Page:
A MetLife announcement said that understanding their profile can help employers maximize the return on their benefits investment. “The four employer benefits profiles were developed by examining market research data on employer attitudes about benefits business objectives and strategies focusing on funding and choice in benefits,” the announcement said.
MetLife’s Four Employer Profiles are:
- “Traditional” – Employers that take a “traditional” approach to benefits (17% of employers) demonstrate a commitment to the legacy of employee benefits. Health insurance and retirement plans are the cornerstones of their programs, and they tend to fund more of these core benefits than other companies do. While they may also offer voluntary benefits, these employers do not appear to focus heavily on matching those benefits with the specific needs of their employee populations or delivering or communicating about them in a targeted way.
- “Standard” – Employers that take a “standard” approach to benefits (28% of employers) recognize the essential nature of health insurance and retirement plans. However, these employers often do not fully fund these benefits. They sometimes serve as a channel through which employees can gain access to group rates on a voluntary basis.
- “Flexible” – Employers that take a “flexible” approach to benefits (23% of employers) are very aware of their competition (those they hire against and compete against in the marketplace). They seem to consider the tradeoff between offering choices and shifting costs and seem to support a wider range of benefits program through self-directed education, communications, and decision support tools.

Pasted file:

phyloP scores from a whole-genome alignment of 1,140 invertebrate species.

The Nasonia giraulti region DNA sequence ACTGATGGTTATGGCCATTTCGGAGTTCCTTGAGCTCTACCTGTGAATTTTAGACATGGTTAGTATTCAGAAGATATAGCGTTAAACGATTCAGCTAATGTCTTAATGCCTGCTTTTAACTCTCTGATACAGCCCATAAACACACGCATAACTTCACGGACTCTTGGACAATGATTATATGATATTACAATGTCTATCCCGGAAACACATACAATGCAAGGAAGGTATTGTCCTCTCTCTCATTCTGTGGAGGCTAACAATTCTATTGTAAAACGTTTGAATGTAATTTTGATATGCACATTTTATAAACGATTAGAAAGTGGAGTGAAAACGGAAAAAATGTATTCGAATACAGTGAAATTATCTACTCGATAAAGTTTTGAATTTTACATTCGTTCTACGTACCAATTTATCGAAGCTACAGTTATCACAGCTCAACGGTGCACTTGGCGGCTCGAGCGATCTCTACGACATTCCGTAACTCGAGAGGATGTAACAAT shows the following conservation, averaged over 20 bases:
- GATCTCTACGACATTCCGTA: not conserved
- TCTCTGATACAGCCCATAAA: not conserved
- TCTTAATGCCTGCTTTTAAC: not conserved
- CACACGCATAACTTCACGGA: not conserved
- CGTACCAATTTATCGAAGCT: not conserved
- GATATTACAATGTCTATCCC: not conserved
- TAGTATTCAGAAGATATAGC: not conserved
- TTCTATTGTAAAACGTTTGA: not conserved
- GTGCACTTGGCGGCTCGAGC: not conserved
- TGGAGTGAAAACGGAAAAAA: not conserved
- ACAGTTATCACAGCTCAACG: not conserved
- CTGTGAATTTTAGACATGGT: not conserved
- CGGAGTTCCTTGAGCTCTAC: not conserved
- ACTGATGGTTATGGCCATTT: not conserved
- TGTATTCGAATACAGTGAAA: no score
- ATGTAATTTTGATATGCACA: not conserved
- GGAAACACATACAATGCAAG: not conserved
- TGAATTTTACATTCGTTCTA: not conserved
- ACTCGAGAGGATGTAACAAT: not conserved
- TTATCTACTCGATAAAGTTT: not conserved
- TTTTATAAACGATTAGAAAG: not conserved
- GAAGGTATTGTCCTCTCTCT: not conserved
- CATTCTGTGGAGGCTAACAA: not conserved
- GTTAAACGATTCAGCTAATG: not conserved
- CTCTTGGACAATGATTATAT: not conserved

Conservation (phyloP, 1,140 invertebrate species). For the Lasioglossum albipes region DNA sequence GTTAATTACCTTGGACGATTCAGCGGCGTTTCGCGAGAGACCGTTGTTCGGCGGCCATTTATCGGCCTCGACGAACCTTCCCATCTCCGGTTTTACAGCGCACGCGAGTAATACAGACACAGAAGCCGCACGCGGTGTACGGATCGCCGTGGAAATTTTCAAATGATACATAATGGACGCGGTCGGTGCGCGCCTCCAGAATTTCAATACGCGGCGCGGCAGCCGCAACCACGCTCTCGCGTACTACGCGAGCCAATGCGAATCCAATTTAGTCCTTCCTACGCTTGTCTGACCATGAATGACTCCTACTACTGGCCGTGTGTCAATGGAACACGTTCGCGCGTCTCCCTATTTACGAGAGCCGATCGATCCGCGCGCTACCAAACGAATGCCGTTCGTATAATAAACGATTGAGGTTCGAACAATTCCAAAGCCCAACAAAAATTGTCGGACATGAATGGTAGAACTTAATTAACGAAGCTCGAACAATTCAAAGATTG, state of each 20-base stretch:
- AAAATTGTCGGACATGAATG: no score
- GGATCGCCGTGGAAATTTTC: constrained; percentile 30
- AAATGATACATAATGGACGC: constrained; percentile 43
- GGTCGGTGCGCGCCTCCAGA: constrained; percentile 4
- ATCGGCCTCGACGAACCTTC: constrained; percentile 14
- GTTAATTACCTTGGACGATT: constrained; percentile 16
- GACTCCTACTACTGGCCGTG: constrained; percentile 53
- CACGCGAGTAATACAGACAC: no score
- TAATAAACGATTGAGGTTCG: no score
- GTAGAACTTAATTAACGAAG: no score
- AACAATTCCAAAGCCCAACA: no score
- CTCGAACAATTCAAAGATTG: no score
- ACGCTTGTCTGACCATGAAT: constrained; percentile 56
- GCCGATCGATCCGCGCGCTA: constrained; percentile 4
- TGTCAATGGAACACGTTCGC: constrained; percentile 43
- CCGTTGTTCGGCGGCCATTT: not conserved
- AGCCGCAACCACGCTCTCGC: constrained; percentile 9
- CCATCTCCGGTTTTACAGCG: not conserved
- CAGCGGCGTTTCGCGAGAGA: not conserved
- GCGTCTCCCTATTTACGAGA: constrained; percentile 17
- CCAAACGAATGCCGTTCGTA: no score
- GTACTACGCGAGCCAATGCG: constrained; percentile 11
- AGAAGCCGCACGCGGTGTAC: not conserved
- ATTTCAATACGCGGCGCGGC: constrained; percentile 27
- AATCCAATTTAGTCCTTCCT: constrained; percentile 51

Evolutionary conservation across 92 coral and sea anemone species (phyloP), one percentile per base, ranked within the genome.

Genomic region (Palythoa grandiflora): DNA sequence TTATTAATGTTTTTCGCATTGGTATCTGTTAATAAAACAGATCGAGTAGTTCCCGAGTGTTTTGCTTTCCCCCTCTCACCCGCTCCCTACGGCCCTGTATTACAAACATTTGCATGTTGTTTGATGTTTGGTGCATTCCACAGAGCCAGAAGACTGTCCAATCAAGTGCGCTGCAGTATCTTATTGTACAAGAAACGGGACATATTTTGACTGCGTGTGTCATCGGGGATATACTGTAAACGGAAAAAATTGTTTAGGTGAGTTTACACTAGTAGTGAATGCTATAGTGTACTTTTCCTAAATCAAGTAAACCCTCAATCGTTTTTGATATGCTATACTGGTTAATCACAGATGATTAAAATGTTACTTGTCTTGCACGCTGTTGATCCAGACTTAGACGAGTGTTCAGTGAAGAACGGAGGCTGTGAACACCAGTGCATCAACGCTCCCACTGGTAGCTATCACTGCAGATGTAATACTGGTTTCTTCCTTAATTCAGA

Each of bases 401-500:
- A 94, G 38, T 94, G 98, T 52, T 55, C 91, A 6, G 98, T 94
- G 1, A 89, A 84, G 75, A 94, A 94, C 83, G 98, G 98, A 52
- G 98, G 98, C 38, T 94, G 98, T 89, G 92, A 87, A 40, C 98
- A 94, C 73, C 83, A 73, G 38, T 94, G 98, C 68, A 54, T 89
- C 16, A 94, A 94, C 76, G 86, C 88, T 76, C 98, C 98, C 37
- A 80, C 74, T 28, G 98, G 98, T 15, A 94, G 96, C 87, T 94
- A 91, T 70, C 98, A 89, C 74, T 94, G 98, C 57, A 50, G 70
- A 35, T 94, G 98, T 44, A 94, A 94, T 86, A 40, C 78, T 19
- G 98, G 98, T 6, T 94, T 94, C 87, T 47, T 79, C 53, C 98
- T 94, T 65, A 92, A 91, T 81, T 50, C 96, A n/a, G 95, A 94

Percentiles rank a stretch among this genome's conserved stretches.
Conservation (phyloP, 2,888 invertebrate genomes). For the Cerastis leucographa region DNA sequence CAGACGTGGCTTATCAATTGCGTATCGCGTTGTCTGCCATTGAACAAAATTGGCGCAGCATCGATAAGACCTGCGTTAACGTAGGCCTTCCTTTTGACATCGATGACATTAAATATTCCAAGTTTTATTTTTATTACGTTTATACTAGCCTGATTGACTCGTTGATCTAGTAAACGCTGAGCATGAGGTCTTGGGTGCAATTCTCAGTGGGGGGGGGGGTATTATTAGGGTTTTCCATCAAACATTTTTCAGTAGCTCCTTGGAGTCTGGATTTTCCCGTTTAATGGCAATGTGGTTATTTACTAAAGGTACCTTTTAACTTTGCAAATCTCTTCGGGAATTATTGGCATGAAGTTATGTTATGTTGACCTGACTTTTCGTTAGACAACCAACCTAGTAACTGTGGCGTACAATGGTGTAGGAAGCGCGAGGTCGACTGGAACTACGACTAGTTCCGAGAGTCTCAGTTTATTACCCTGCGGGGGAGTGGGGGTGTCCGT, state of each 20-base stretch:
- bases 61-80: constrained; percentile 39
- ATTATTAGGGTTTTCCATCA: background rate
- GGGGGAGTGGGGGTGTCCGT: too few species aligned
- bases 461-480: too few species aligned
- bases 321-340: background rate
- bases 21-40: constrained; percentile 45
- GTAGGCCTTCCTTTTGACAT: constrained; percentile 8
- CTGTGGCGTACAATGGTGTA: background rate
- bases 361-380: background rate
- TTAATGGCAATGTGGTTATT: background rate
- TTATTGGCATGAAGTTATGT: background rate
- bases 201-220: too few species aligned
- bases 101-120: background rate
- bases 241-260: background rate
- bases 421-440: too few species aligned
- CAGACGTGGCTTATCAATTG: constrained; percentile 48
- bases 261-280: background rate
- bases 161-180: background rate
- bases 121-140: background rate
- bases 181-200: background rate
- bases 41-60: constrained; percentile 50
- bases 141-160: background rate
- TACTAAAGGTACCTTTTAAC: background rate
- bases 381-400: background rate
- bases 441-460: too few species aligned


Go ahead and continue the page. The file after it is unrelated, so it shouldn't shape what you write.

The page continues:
- “Progressive” – Employers with a “progressive” approach to benefits (32% of employers) believe that the richness and diversity of their benefits platform provides a competitive advantage. They seem focused on meeting the diverse needs of their workforce, and provide more benefits beyond basic health and welfare offerings. They are among the first employers to offer benefits and programs that address work/life balance.
“Understanding a company’s place on the benefits landscape can not only help an employer define its current approach to benefits, but also help to inform future benefits strategies that will help to achieve business objectives. The ideas that we’re exploring will be pivotal to re-crafting benefits strategies to meet the business needs of a new economy,” said Dr. Leopold, according to the announcement.
The four employer types were developed based on research Dr. Leopold has completed for his book on the future of employee benefits, “The Benefits Edge: Honing the Competitive Value of Employee Benefits,” which is anticipated for release in spring 2009.
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